Primark gives details of its pioneering program as it announces plans to expand production into neighboring Pakistan.
Primark, an Irish clothing and accessories retailer, is expanding a sustainable cotton sourcing program to one of the key suppliers to Pakistan.
Primark was first established in Dublin in 1969 and currently has over 340 stores across the UK, Ireland, Europe, and the USA. Like almost every other fashion retailer on the high street, Primark clothes are made in countries including Bangladesh, India, Pakistan, and China. Primark, a member of the Sustainable Apparel Coalition (SAC), has invested significant sums into the Bangladesh Accord and works with the Zero Discharge of Hazardous Chemicals (ZDHC) to improve environmental stewardship and human rights across the value chain.
At first, Primark launched sustainable cotton sourcing program in Gujarat (Northern India) in 2013. More than six thousand independent cotton farmers were enrolled in the program from Gujarat and an average profit has almost increased to 200 percent for those who completed the training. Pakistan is the fourth largest cotton grower. By looking at profit percentage, Primark decided to expand the project to Pakistan.
Primark is very proud of the sustainable cotton program and Primark is delighted to be able to use our experience in India to help, train and support the farming community in Pakistan.
According to Primark, With an additional 20,000 farmers enrolled in the programme in Pakistan, over 30,000 farmers across both sourcing regions will be trained in sustainable farming methods by 2022. Already with additional 20,000 farmers are enrolled in Primark’s sustainable program. In next step, Primark has been working with Cotton Connect who works with brands and retailer to enable them to develop a more robust and resilient cotton supply chain and alongside local NGO REEDS (the Rural Education and Economic Development Society) to initiate the program.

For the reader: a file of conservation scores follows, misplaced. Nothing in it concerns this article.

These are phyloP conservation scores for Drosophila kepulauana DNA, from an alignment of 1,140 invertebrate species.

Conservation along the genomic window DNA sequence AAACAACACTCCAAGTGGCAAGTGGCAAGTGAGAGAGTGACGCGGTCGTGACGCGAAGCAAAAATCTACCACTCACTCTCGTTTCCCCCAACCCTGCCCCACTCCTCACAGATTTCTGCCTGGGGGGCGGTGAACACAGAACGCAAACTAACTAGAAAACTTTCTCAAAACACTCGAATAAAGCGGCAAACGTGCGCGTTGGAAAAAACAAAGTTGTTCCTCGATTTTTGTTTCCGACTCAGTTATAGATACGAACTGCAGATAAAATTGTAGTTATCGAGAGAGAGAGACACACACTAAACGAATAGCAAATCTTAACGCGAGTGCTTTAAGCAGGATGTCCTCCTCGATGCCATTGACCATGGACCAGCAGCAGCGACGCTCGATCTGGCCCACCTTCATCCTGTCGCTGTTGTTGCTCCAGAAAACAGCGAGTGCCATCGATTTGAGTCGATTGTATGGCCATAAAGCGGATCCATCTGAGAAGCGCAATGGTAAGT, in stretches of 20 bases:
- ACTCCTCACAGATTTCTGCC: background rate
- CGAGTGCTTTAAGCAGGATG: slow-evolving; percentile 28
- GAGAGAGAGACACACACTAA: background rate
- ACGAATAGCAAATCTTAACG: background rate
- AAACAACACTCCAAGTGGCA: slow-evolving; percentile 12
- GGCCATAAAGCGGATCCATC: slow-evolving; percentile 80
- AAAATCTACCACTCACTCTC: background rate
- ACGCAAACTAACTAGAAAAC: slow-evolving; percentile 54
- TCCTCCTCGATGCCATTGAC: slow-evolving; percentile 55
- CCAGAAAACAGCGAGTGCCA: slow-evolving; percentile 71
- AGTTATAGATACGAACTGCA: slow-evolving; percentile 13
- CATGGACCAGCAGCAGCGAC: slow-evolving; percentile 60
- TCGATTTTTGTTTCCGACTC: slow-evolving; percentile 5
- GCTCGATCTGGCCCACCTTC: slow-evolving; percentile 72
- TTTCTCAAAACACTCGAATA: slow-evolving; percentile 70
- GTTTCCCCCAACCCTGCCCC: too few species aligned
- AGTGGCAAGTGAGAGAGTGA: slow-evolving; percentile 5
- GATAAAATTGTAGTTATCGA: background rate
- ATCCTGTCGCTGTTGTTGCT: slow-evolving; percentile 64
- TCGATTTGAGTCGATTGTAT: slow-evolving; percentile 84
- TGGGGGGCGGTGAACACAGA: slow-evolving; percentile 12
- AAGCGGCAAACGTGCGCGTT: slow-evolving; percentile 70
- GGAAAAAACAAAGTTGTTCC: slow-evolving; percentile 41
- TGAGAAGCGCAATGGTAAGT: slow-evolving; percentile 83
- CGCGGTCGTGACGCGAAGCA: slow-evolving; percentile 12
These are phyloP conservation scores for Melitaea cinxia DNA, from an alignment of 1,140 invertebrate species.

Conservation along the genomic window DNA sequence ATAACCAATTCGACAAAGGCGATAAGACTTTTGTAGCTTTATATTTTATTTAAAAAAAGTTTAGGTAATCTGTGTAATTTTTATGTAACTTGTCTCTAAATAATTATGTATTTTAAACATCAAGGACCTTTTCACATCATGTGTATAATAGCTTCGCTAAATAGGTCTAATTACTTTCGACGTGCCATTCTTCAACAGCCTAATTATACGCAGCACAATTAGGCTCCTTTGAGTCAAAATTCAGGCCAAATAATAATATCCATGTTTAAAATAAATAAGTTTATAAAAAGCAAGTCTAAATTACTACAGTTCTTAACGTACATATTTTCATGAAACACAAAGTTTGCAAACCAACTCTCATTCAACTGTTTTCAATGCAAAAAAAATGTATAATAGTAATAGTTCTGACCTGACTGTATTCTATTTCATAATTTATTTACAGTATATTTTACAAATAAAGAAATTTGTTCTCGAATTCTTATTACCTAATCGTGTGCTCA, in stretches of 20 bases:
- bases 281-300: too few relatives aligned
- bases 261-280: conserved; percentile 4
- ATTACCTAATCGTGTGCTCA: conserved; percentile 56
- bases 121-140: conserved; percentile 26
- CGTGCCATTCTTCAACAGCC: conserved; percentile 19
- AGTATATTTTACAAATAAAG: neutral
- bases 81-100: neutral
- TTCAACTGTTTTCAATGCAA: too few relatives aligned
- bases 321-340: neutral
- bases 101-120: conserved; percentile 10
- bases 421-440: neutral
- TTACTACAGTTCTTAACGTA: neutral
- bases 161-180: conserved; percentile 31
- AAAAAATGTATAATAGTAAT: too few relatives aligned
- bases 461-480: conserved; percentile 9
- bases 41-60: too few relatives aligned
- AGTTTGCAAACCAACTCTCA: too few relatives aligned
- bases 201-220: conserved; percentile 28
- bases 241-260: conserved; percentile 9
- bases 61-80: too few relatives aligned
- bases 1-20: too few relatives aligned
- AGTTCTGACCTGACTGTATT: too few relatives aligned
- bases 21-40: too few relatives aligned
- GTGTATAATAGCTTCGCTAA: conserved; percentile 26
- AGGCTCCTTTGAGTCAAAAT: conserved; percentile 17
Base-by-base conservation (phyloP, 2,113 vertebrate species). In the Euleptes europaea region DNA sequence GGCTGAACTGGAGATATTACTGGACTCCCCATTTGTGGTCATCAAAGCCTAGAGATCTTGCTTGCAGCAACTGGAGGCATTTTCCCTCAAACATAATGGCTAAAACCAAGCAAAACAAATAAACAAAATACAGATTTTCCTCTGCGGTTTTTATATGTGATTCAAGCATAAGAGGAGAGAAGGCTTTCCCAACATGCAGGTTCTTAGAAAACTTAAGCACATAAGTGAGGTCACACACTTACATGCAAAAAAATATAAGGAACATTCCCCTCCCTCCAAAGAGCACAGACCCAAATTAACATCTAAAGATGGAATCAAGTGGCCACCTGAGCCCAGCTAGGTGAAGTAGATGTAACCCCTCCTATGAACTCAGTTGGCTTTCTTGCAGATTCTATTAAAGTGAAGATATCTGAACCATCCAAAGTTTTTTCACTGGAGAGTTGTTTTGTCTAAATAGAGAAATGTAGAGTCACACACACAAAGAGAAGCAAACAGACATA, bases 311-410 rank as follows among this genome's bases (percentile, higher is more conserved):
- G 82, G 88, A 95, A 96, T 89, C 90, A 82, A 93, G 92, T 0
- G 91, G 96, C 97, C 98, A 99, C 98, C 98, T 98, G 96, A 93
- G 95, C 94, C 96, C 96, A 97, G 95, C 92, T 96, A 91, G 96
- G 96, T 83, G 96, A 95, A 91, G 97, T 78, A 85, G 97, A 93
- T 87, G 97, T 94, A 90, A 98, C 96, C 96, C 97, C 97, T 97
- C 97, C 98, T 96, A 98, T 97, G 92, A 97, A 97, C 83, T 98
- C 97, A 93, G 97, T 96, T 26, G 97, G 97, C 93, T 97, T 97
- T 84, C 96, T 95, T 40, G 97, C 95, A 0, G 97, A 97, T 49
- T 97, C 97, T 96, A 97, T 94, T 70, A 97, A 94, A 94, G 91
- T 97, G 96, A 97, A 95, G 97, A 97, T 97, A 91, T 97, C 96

The Sustainable Cotton Program was developed to find a way to have sustainable cotton from farmers to store and extending the reach of independent cotton farmers. The initiative also means that by starting at the very beginning of the supply chain, Primark can trace the cotton through every stage of the supply chain, from farming to the supplier’s factory floor to Primark shelves in the store. By extending the program to Pakistan it is expected to help farmers there also increase of profit and yield, while giving the farmers appropriate farming techniques for their land, from seed selection, sowing, soil, water, pesticide and pest management, to picking, fiber quality, grading and storage of the harvested cotton.
Farmers participated in this program had these following results within three years:
Ethical Trade and Environmental Sustainability Director, Katharine Stewart said, “Primark is very proud of the sustainable cotton program and Primark is delighted to be able to use our experience in India to help, train and support the farming community in Pakistan.”
Katharine Stewart also said, “We’ve deliberately targeted regions that are already used by our suppliers, so we can introduce even more cotton grown using sustainable farming methods into our supply chain as soon as possible. Our expansion into Pakistan is the logical next step for us, as we continue to move towards 100 percent sustainable cotton in our supply chain.”
Primark published a ‘Global Sourcing Map’ detailing information on supplier sites – covering factory names, location, number of workers and gender split – across 31 countries.
Over the last 12 months, the company has sold 4.4 million pairs of pajamas in the UK made with the cotton from the pioneering program in Gujarat, Northern India.